- 4Phone switches on and off randomly.Has your phone started acting random as of late? Does it switch on and off again and again? Good apps don't induce such a behavior. More often than not, it's the spyware at work.
- 5Strange sounds in the background.Do you also hear strange noises in the background every time you are talking to someone? While we've all faced such a situation, and an occasional phenomena can be blamed on poor connectivity, you need to act cautious if it persists. In a worst case scenario, background noise denotes that your conversation is being recorded.
- 6Phone becoming heated.People who your phone want to know what's happening around the clock, so spyware works 24x7 in the background. This can cause your phone to heat up.
Panicking won't help. Awareness will. If you really want to protect your iPhone from all the unwanted elements, all you have to do is take some simple steps.
Detection and removal of unwanted programs:
- 9Remove any suspicious programs or spyware if found.
Additional Safety Measures
- 1Turn the Bluetooth off when not using it.You may never know what medium the spyware is using to transfer data.Advertisement
- 2Take off your battery when not using the phone.I know it sounds a little too extreme, but waste not, want not. Removing the battery may switch off the app and thus hamper the data transfer process.
- 3Download data and apps only from trusted sources.
- 4Protect your phone with the strongest password possible.Use an array of combinations to improve your chances against threats.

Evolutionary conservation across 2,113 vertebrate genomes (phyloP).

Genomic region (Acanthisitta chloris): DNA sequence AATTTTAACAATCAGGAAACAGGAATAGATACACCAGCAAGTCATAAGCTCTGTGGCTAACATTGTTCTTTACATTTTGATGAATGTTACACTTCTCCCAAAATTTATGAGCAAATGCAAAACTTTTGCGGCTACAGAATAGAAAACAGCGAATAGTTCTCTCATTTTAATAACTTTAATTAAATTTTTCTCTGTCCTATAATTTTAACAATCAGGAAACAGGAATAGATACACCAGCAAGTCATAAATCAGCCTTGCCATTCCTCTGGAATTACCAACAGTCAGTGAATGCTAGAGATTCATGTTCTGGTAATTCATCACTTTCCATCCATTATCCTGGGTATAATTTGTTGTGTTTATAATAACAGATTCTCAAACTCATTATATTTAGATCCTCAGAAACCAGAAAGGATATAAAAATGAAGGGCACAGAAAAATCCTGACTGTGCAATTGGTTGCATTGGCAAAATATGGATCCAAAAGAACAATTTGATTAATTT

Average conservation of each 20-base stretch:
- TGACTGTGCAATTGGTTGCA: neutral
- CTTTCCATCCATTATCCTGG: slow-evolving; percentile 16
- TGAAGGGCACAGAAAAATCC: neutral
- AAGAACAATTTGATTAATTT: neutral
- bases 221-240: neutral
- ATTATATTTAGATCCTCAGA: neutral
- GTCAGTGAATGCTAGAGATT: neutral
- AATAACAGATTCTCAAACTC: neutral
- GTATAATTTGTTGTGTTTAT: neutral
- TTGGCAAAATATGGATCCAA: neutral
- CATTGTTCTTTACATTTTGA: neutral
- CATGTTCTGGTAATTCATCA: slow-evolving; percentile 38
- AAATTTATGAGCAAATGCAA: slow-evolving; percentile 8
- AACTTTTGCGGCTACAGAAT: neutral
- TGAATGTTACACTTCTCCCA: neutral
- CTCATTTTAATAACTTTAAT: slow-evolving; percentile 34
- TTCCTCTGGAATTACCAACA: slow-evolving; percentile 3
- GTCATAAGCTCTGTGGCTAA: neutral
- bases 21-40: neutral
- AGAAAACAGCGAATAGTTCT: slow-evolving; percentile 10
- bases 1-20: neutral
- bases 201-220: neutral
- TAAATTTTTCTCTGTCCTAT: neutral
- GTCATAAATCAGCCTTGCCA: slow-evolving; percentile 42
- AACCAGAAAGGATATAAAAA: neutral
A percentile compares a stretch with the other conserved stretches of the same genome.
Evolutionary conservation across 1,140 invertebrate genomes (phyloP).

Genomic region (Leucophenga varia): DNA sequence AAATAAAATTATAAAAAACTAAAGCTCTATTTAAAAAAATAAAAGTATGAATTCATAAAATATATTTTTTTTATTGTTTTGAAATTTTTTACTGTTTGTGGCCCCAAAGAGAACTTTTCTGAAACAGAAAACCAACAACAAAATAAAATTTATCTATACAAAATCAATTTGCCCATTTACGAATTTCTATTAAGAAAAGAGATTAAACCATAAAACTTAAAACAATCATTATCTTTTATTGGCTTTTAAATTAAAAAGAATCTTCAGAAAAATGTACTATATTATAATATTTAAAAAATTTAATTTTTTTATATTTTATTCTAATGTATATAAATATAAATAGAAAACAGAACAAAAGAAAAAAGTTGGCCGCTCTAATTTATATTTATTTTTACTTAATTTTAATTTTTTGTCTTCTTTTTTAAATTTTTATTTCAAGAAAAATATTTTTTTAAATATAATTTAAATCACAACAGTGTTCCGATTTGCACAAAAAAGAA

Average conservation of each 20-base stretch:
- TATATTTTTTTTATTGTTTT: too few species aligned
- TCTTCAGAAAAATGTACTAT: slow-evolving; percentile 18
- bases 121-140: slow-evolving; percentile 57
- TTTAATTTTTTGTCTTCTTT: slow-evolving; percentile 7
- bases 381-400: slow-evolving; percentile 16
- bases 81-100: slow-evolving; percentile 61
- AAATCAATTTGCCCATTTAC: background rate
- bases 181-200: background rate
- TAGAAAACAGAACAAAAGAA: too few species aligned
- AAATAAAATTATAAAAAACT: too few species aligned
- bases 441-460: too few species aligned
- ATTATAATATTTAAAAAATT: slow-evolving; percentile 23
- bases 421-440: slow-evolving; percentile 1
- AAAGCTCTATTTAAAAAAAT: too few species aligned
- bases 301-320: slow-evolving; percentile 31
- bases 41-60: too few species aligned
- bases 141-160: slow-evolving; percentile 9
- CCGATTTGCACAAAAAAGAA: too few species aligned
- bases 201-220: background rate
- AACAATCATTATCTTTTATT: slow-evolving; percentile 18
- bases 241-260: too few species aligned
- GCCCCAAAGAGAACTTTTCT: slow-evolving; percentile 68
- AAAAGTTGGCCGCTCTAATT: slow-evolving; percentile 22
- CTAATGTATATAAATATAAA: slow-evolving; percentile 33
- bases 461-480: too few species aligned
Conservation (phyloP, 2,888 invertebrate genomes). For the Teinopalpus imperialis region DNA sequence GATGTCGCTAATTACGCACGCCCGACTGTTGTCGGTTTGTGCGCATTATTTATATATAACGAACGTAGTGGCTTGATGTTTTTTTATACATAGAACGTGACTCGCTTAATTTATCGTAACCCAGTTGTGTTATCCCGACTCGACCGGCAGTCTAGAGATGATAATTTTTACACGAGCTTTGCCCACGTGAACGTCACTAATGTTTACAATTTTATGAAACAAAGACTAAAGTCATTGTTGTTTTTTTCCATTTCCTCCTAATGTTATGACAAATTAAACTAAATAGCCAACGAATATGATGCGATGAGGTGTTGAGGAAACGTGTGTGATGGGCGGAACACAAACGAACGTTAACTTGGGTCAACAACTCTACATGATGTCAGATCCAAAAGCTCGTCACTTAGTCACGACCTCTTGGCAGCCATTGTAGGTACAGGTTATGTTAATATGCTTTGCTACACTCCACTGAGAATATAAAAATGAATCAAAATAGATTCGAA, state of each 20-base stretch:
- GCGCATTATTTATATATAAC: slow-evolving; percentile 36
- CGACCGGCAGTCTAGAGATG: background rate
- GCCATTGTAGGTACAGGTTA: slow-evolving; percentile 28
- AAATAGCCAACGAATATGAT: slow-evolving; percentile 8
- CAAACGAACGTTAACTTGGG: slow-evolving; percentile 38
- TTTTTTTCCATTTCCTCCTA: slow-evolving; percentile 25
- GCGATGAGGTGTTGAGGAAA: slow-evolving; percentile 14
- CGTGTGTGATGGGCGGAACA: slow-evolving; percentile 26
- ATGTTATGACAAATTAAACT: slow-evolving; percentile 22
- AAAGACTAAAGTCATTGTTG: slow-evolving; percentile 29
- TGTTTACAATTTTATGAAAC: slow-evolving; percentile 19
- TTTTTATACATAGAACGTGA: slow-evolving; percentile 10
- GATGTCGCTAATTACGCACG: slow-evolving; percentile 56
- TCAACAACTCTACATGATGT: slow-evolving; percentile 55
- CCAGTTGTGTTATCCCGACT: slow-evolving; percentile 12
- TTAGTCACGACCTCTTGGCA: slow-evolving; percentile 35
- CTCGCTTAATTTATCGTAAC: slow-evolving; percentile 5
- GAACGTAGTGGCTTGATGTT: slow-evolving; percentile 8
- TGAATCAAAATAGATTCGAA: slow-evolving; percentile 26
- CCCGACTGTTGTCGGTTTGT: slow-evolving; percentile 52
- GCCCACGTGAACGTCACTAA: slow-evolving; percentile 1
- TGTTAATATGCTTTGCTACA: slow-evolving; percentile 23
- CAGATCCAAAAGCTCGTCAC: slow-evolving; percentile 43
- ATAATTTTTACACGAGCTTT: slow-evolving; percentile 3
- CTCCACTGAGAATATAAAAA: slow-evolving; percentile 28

- 5Make sure you keep your phone up to date.Download all possible operating system updates.Advertisement
Taking precautions is easy. All you need to do is thoroughly analyze every app/ringtone/data before downloading it. Your iPhone is your lifeline to the outside world. I guess that's the least you can do.
Questions and Answers
Hello, I loaned my Android to someone and then found that all of my contacts were deleted, what could that be?, thank you, Anthony?
The woman asked if I could loan her my Android for a moment, all of my contacts were deleted. I believe that she wanted to gain access to my Wells Fargo Account, and turned all apps off, WiFi, Bluetooth, Google, any location services. I however still don't know if she has access to my email account even though I do not believe that this particular phone has any connection with any of my computer accounts. I check my bank account for fraud often but have found nothing as of yet. All contacts are deleted and there are funny noises and strange disconnects from time to time on the phone. I have tried: I have replaced the SIM card on the phone but this of course could not recover any contacts. I think it was caused by: I allowed someone else access to the phone who is not an honorable person, I believe she makes her living by accumulating information about people and trying to gain access to their bank accounts
VisiHow QnA. This section is not written yet. Want to join in? Click EDIT to write this answer.
- If you have problems with any of these steps, ask a question for more help, or post in the comments section below.
Categories : IPhone
Recent edits by: Anonymous, Shelley